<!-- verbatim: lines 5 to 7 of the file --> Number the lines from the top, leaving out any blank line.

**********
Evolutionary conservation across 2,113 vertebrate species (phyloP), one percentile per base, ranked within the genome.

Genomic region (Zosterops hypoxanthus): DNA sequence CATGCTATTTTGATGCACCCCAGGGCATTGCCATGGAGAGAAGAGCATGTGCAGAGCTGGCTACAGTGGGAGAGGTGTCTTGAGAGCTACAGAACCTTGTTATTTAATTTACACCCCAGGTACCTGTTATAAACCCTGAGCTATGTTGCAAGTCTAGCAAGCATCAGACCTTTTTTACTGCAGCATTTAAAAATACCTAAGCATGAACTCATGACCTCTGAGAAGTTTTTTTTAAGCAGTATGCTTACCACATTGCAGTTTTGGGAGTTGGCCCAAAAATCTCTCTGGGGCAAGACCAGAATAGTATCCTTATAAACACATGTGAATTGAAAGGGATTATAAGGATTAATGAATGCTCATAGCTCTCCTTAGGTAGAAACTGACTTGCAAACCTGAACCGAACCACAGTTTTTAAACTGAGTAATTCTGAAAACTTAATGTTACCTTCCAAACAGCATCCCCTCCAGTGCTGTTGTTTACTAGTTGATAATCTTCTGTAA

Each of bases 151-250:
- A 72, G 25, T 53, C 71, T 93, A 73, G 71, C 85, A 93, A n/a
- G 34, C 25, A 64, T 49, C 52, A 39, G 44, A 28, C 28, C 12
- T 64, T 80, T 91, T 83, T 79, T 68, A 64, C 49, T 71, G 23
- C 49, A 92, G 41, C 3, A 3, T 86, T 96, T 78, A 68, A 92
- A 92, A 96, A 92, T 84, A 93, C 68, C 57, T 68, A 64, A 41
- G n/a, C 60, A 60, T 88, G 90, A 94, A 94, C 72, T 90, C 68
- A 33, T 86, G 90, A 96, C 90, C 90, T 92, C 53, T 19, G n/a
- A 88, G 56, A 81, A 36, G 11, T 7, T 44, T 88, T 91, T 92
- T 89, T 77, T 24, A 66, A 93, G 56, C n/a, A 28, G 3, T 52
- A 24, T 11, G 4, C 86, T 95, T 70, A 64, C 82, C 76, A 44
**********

- G 34, C 25, A 64, T 49, C 52, A 39, G 44, A 28, C 28, C 12
- T 64, T 80, T 91, T 83, T 79, T 68, A 64, C 49, T 71, G 23
- C 49, A 92, G 41, C 3, A 3, T 86, T 96, T 78, A 68, A 92